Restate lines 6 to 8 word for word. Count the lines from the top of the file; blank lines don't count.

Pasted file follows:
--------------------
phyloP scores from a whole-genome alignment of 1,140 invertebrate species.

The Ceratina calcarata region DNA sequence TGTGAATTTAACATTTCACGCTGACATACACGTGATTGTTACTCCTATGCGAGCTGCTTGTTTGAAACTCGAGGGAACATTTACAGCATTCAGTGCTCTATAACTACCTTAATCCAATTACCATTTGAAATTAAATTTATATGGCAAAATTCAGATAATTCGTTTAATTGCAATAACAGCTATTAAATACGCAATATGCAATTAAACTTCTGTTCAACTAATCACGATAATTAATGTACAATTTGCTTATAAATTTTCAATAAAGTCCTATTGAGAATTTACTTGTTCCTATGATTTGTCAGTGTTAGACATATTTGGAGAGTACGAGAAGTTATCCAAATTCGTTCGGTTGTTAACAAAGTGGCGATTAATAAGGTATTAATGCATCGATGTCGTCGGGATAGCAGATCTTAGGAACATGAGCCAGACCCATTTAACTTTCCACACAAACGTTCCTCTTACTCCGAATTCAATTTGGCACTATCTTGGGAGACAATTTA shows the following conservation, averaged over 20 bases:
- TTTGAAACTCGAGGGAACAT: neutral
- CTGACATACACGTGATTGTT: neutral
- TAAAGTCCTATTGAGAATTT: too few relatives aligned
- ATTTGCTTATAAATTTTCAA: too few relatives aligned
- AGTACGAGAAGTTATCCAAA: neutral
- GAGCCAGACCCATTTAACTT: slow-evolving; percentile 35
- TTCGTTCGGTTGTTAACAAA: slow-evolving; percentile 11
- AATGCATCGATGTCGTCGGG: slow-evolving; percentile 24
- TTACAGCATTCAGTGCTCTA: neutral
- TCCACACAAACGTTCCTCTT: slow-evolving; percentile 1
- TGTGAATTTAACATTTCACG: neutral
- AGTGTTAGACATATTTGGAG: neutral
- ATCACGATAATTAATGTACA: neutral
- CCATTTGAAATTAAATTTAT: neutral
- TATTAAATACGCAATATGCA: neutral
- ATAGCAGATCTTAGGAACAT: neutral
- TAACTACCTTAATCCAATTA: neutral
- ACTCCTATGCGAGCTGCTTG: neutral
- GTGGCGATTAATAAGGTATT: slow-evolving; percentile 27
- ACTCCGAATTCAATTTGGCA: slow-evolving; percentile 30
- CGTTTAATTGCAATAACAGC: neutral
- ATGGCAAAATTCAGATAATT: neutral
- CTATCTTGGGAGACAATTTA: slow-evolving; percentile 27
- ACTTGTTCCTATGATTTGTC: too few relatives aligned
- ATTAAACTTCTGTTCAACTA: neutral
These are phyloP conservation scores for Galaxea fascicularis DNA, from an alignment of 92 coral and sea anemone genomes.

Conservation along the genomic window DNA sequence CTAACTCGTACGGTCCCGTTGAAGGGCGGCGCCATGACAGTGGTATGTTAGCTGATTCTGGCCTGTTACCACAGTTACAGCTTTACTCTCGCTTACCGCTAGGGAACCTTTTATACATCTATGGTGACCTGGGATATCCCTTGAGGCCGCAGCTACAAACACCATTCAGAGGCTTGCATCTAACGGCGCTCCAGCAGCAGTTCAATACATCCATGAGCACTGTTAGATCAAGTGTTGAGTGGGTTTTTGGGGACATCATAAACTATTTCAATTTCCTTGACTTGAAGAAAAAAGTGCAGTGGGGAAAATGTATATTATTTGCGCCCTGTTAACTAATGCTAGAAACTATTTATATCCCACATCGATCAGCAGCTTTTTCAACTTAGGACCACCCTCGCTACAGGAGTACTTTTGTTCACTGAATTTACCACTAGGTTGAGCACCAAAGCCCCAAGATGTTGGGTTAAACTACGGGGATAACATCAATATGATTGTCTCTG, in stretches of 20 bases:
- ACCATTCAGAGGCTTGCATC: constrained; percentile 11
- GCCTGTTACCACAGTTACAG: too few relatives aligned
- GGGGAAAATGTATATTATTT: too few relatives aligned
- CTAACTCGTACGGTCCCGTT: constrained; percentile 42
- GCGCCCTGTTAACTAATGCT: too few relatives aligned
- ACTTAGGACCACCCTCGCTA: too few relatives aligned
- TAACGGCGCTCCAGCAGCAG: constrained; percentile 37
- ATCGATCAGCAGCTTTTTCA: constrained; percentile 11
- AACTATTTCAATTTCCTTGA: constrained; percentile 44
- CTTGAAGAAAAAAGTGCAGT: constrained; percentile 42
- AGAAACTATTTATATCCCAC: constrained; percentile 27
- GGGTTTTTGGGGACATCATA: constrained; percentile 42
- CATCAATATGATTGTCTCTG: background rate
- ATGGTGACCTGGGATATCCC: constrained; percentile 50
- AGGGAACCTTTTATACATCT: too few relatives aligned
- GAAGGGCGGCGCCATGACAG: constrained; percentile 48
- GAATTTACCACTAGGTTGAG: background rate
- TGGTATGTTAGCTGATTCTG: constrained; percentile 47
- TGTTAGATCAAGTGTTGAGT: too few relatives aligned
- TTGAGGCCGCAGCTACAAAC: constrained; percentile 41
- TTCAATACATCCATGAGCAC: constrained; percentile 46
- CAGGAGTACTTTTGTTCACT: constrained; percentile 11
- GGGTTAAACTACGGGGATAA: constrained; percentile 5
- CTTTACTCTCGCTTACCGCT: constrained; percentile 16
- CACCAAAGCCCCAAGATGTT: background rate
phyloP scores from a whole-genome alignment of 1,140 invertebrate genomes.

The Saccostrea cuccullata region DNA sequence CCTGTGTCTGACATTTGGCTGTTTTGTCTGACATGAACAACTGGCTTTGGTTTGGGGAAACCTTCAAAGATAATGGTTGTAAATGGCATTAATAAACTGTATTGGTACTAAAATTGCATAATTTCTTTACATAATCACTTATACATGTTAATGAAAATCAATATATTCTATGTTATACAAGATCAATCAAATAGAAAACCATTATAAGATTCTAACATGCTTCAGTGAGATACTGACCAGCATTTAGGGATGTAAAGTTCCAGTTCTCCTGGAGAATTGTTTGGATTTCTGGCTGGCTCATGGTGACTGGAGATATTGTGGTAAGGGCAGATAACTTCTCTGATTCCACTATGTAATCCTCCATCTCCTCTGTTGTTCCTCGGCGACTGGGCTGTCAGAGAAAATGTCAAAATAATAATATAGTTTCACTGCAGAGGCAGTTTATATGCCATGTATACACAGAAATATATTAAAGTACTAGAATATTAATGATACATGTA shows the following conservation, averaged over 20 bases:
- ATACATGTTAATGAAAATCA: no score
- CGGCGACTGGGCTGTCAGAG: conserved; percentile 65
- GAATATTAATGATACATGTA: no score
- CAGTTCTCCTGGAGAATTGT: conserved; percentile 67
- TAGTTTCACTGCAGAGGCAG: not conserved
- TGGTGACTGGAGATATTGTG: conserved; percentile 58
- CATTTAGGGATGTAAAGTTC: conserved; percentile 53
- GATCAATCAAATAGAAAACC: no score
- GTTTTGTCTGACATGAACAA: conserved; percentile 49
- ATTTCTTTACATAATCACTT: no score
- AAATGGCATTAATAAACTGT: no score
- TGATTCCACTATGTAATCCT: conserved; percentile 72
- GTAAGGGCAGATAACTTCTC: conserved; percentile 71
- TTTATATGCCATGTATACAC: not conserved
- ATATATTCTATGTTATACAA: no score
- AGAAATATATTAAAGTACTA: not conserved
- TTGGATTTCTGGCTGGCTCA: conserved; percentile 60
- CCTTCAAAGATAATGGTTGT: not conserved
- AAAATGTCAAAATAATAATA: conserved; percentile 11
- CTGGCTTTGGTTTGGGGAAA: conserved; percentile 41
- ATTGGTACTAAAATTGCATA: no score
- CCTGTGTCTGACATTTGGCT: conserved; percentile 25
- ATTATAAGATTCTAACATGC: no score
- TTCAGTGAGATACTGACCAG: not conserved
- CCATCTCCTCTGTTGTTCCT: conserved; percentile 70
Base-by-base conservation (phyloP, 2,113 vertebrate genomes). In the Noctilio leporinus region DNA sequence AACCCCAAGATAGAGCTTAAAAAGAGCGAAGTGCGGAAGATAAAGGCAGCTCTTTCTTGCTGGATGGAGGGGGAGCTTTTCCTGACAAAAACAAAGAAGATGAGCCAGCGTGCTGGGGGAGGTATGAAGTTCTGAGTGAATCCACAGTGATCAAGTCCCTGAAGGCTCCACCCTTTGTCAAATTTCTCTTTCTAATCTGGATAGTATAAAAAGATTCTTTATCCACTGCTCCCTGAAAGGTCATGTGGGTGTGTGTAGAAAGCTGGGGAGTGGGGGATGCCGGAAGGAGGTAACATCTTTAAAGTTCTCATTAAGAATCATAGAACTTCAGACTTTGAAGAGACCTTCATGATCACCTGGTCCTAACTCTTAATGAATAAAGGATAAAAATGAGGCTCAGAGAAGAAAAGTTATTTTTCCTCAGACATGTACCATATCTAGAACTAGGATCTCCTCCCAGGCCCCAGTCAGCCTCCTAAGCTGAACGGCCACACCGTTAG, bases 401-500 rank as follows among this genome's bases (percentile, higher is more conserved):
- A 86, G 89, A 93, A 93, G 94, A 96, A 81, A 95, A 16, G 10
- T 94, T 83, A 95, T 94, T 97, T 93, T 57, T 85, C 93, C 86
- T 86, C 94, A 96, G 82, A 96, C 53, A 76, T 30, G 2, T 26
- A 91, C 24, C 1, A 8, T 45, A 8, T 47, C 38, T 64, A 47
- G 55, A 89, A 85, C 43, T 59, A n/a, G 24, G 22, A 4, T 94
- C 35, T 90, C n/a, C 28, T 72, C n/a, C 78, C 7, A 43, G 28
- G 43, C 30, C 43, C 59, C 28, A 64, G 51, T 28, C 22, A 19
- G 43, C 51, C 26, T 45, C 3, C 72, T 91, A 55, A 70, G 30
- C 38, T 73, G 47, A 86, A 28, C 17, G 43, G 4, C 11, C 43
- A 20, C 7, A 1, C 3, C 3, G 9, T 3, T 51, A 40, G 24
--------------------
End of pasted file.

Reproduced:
- ATTTGCTTATAAATTTTCAA: too few relatives aligned
- AGTACGAGAAGTTATCCAAA: neutral
- GAGCCAGACCCATTTAACTT: slow-evolving; percentile 35